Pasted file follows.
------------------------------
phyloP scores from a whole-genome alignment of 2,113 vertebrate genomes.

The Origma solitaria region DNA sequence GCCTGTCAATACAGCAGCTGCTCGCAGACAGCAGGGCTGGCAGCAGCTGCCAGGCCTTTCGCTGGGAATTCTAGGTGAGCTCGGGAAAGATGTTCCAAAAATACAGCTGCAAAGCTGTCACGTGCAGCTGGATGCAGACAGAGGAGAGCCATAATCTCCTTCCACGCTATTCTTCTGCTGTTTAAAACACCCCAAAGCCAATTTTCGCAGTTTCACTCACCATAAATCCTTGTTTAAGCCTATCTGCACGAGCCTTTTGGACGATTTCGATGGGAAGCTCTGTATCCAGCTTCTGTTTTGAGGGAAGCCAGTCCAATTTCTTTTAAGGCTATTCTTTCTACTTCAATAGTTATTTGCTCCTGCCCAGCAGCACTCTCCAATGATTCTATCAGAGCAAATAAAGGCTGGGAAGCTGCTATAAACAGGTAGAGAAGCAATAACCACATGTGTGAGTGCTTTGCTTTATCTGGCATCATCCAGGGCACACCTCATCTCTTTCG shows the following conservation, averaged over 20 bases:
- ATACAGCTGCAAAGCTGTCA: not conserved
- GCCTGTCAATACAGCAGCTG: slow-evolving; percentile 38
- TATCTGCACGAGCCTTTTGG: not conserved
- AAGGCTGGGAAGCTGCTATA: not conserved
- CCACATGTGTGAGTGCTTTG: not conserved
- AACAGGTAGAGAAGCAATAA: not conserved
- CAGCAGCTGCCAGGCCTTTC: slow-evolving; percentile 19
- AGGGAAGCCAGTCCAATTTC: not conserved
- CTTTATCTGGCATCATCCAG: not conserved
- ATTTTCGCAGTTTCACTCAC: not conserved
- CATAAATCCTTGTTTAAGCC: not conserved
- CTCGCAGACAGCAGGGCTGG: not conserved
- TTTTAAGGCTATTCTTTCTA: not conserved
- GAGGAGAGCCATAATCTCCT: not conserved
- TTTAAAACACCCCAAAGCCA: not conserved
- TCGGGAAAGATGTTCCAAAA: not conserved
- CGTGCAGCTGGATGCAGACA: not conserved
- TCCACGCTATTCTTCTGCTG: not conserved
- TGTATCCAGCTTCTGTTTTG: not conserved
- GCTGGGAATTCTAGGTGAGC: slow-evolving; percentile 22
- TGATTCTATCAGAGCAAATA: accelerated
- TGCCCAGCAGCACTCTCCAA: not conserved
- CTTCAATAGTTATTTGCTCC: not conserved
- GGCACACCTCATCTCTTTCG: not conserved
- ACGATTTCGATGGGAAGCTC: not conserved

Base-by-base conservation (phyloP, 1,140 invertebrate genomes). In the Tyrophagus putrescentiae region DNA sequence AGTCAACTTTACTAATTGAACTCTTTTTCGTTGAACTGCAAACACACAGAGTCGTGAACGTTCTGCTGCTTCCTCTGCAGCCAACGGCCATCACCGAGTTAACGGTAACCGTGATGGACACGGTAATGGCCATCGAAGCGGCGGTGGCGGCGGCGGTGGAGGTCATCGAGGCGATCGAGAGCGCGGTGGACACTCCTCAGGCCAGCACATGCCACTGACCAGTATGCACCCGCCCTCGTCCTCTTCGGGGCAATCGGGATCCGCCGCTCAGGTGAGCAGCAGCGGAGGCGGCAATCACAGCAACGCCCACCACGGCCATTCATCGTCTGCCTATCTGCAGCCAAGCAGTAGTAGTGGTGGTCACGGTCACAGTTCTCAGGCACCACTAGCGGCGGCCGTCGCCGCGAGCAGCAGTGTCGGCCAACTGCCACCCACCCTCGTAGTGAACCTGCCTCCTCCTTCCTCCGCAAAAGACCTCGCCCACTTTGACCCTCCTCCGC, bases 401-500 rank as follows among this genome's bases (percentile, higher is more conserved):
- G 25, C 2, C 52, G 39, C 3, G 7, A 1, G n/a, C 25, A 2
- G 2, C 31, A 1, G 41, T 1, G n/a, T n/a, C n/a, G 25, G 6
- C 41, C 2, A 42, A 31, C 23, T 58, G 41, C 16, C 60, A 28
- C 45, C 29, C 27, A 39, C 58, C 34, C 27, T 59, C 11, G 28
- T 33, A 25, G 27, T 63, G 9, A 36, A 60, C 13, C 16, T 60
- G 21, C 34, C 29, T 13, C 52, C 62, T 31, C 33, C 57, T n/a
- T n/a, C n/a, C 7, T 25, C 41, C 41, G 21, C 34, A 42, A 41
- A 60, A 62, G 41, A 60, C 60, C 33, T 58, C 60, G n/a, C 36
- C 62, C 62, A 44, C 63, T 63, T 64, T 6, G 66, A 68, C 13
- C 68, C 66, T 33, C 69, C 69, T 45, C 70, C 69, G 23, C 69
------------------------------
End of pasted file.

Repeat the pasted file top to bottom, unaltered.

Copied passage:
phyloP scores from a whole-genome alignment of 2,113 vertebrate genomes.

The Origma solitaria region DNA sequence GCCTGTCAATACAGCAGCTGCTCGCAGACAGCAGGGCTGGCAGCAGCTGCCAGGCCTTTCGCTGGGAATTCTAGGTGAGCTCGGGAAAGATGTTCCAAAAATACAGCTGCAAAGCTGTCACGTGCAGCTGGATGCAGACAGAGGAGAGCCATAATCTCCTTCCACGCTATTCTTCTGCTGTTTAAAACACCCCAAAGCCAATTTTCGCAGTTTCACTCACCATAAATCCTTGTTTAAGCCTATCTGCACGAGCCTTTTGGACGATTTCGATGGGAAGCTCTGTATCCAGCTTCTGTTTTGAGGGAAGCCAGTCCAATTTCTTTTAAGGCTATTCTTTCTACTTCAATAGTTATTTGCTCCTGCCCAGCAGCACTCTCCAATGATTCTATCAGAGCAAATAAAGGCTGGGAAGCTGCTATAAACAGGTAGAGAAGCAATAACCACATGTGTGAGTGCTTTGCTTTATCTGGCATCATCCAGGGCACACCTCATCTCTTTCG shows the following conservation, averaged over 20 bases:
- ATACAGCTGCAAAGCTGTCA: not conserved
- GCCTGTCAATACAGCAGCTG: slow-evolving; percentile 38
- TATCTGCACGAGCCTTTTGG: not conserved
- AAGGCTGGGAAGCTGCTATA: not conserved
- CCACATGTGTGAGTGCTTTG: not conserved
- AACAGGTAGAGAAGCAATAA: not conserved
- CAGCAGCTGCCAGGCCTTTC: slow-evolving; percentile 19
- AGGGAAGCCAGTCCAATTTC: not conserved
- CTTTATCTGGCATCATCCAG: not conserved
- ATTTTCGCAGTTTCACTCAC: not conserved
- CATAAATCCTTGTTTAAGCC: not conserved
- CTCGCAGACAGCAGGGCTGG: not conserved
- TTTTAAGGCTATTCTTTCTA: not conserved
- GAGGAGAGCCATAATCTCCT: not conserved
- TTTAAAACACCCCAAAGCCA: not conserved
- TCGGGAAAGATGTTCCAAAA: not conserved
- CGTGCAGCTGGATGCAGACA: not conserved
- TCCACGCTATTCTTCTGCTG: not conserved
- TGTATCCAGCTTCTGTTTTG: not conserved
- GCTGGGAATTCTAGGTGAGC: slow-evolving; percentile 22
- TGATTCTATCAGAGCAAATA: accelerated
- TGCCCAGCAGCACTCTCCAA: not conserved
- CTTCAATAGTTATTTGCTCC: not conserved
- GGCACACCTCATCTCTTTCG: not conserved
- ACGATTTCGATGGGAAGCTC: not conserved

Base-by-base conservation (phyloP, 1,140 invertebrate genomes). In the Tyrophagus putrescentiae region DNA sequence AGTCAACTTTACTAATTGAACTCTTTTTCGTTGAACTGCAAACACACAGAGTCGTGAACGTTCTGCTGCTTCCTCTGCAGCCAACGGCCATCACCGAGTTAACGGTAACCGTGATGGACACGGTAATGGCCATCGAAGCGGCGGTGGCGGCGGCGGTGGAGGTCATCGAGGCGATCGAGAGCGCGGTGGACACTCCTCAGGCCAGCACATGCCACTGACCAGTATGCACCCGCCCTCGTCCTCTTCGGGGCAATCGGGATCCGCCGCTCAGGTGAGCAGCAGCGGAGGCGGCAATCACAGCAACGCCCACCACGGCCATTCATCGTCTGCCTATCTGCAGCCAAGCAGTAGTAGTGGTGGTCACGGTCACAGTTCTCAGGCACCACTAGCGGCGGCCGTCGCCGCGAGCAGCAGTGTCGGCCAACTGCCACCCACCCTCGTAGTGAACCTGCCTCCTCCTTCCTCCGCAAAAGACCTCGCCCACTTTGACCCTCCTCCGC, bases 401-500 rank as follows among this genome's bases (percentile, higher is more conserved):
- G 25, C 2, C 52, G 39, C 3, G 7, A 1, G n/a, C 25, A 2
- G 2, C 31, A 1, G 41, T 1, G n/a, T n/a, C n/a, G 25, G 6
- C 41, C 2, A 42, A 31, C 23, T 58, G 41, C 16, C 60, A 28
- C 45, C 29, C 27, A 39, C 58, C 34, C 27, T 59, C 11, G 28
- T 33, A 25, G 27, T 63, G 9, A 36, A 60, C 13, C 16, T 60
- G 21, C 34, C 29, T 13, C 52, C 62, T 31, C 33, C 57, T n/a
- T n/a, C n/a, C 7, T 25, C 41, C 41, G 21, C 34, A 42, A 41
- A 60, A 62, G 41, A 60, C 60, C 33, T 58, C 60, G n/a, C 36
- C 62, C 62, A 44, C 63, T 63, T 64, T 6, G 66, A 68, C 13
- C 68, C 66, T 33, C 69, C 69, T 45, C 70, C 69, G 23, C 69